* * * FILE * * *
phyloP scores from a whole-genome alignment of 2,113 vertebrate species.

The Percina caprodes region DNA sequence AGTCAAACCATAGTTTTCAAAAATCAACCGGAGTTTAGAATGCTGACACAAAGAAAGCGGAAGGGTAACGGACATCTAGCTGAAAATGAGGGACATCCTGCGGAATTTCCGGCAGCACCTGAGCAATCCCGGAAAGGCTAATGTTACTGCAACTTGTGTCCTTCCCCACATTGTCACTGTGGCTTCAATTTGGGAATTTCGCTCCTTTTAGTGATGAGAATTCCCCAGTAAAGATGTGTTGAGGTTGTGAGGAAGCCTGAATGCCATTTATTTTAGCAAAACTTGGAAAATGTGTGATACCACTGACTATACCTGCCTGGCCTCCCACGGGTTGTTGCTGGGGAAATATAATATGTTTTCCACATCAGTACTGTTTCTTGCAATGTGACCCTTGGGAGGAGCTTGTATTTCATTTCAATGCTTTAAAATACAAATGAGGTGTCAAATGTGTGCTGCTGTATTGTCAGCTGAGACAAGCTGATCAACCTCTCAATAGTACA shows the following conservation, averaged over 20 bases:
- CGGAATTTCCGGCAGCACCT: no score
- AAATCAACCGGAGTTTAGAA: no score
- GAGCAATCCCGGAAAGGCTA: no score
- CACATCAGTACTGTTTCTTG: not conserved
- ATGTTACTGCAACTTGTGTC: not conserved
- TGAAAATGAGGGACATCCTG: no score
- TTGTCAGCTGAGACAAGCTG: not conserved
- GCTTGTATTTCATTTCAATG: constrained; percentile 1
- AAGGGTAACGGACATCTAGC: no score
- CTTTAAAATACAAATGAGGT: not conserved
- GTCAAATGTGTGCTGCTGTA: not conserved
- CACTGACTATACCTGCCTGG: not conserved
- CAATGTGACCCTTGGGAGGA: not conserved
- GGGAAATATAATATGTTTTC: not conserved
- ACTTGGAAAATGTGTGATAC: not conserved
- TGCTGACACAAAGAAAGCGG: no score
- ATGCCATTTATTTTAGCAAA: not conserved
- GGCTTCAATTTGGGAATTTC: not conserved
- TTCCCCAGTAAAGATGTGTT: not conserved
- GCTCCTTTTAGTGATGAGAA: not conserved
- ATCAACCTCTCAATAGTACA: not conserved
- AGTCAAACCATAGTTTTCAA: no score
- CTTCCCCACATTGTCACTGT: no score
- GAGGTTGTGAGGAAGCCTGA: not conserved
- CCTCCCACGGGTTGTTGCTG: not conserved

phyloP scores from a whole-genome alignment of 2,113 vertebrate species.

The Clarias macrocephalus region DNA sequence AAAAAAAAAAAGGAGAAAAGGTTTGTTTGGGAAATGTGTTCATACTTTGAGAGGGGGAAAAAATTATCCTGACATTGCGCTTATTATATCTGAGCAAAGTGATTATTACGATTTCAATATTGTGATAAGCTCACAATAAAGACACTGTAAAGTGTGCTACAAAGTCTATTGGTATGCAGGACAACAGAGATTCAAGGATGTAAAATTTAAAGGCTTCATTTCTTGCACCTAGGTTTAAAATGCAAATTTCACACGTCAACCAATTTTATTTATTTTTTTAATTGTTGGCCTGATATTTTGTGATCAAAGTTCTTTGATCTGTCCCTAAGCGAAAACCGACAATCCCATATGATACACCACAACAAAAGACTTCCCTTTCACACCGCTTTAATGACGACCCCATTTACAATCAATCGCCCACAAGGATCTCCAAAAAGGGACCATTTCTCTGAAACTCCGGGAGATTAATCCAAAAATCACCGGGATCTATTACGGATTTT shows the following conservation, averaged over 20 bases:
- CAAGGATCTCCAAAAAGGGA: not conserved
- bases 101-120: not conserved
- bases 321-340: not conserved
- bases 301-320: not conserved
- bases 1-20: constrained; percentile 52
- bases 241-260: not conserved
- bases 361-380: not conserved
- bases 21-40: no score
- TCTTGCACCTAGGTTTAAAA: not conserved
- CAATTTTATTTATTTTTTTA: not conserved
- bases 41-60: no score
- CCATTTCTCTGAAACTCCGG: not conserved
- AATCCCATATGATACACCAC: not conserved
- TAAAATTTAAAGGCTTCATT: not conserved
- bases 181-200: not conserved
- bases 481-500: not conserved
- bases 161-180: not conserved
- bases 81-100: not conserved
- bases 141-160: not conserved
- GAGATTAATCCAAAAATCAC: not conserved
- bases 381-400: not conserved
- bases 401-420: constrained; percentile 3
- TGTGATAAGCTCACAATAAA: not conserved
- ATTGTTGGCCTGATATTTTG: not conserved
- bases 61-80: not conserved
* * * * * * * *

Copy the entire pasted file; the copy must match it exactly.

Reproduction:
phyloP scores from a whole-genome alignment of 2,113 vertebrate species.

The Percina caprodes region DNA sequence AGTCAAACCATAGTTTTCAAAAATCAACCGGAGTTTAGAATGCTGACACAAAGAAAGCGGAAGGGTAACGGACATCTAGCTGAAAATGAGGGACATCCTGCGGAATTTCCGGCAGCACCTGAGCAATCCCGGAAAGGCTAATGTTACTGCAACTTGTGTCCTTCCCCACATTGTCACTGTGGCTTCAATTTGGGAATTTCGCTCCTTTTAGTGATGAGAATTCCCCAGTAAAGATGTGTTGAGGTTGTGAGGAAGCCTGAATGCCATTTATTTTAGCAAAACTTGGAAAATGTGTGATACCACTGACTATACCTGCCTGGCCTCCCACGGGTTGTTGCTGGGGAAATATAATATGTTTTCCACATCAGTACTGTTTCTTGCAATGTGACCCTTGGGAGGAGCTTGTATTTCATTTCAATGCTTTAAAATACAAATGAGGTGTCAAATGTGTGCTGCTGTATTGTCAGCTGAGACAAGCTGATCAACCTCTCAATAGTACA shows the following conservation, averaged over 20 bases:
- CGGAATTTCCGGCAGCACCT: no score
- AAATCAACCGGAGTTTAGAA: no score
- GAGCAATCCCGGAAAGGCTA: no score
- CACATCAGTACTGTTTCTTG: not conserved
- ATGTTACTGCAACTTGTGTC: not conserved
- TGAAAATGAGGGACATCCTG: no score
- TTGTCAGCTGAGACAAGCTG: not conserved
- GCTTGTATTTCATTTCAATG: constrained; percentile 1
- AAGGGTAACGGACATCTAGC: no score
- CTTTAAAATACAAATGAGGT: not conserved
- GTCAAATGTGTGCTGCTGTA: not conserved
- CACTGACTATACCTGCCTGG: not conserved
- CAATGTGACCCTTGGGAGGA: not conserved
- GGGAAATATAATATGTTTTC: not conserved
- ACTTGGAAAATGTGTGATAC: not conserved
- TGCTGACACAAAGAAAGCGG: no score
- ATGCCATTTATTTTAGCAAA: not conserved
- GGCTTCAATTTGGGAATTTC: not conserved
- TTCCCCAGTAAAGATGTGTT: not conserved
- GCTCCTTTTAGTGATGAGAA: not conserved
- ATCAACCTCTCAATAGTACA: not conserved
- AGTCAAACCATAGTTTTCAA: no score
- CTTCCCCACATTGTCACTGT: no score
- GAGGTTGTGAGGAAGCCTGA: not conserved
- CCTCCCACGGGTTGTTGCTG: not conserved

phyloP scores from a whole-genome alignment of 2,113 vertebrate species.

The Clarias macrocephalus region DNA sequence AAAAAAAAAAAGGAGAAAAGGTTTGTTTGGGAAATGTGTTCATACTTTGAGAGGGGGAAAAAATTATCCTGACATTGCGCTTATTATATCTGAGCAAAGTGATTATTACGATTTCAATATTGTGATAAGCTCACAATAAAGACACTGTAAAGTGTGCTACAAAGTCTATTGGTATGCAGGACAACAGAGATTCAAGGATGTAAAATTTAAAGGCTTCATTTCTTGCACCTAGGTTTAAAATGCAAATTTCACACGTCAACCAATTTTATTTATTTTTTTAATTGTTGGCCTGATATTTTGTGATCAAAGTTCTTTGATCTGTCCCTAAGCGAAAACCGACAATCCCATATGATACACCACAACAAAAGACTTCCCTTTCACACCGCTTTAATGACGACCCCATTTACAATCAATCGCCCACAAGGATCTCCAAAAAGGGACCATTTCTCTGAAACTCCGGGAGATTAATCCAAAAATCACCGGGATCTATTACGGATTTT shows the following conservation, averaged over 20 bases:
- CAAGGATCTCCAAAAAGGGA: not conserved
- bases 101-120: not conserved
- bases 321-340: not conserved
- bases 301-320: not conserved
- bases 1-20: constrained; percentile 52
- bases 241-260: not conserved
- bases 361-380: not conserved
- bases 21-40: no score
- TCTTGCACCTAGGTTTAAAA: not conserved
- CAATTTTATTTATTTTTTTA: not conserved
- bases 41-60: no score
- CCATTTCTCTGAAACTCCGG: not conserved
- AATCCCATATGATACACCAC: not conserved
- TAAAATTTAAAGGCTTCATT: not conserved
- bases 181-200: not conserved
- bases 481-500: not conserved
- bases 161-180: not conserved
- bases 81-100: not conserved
- bases 141-160: not conserved
- GAGATTAATCCAAAAATCAC: not conserved
- bases 381-400: not conserved
- bases 401-420: constrained; percentile 3
- TGTGATAAGCTCACAATAAA: not conserved
- ATTGTTGGCCTGATATTTTG: not conserved
- bases 61-80: not conserved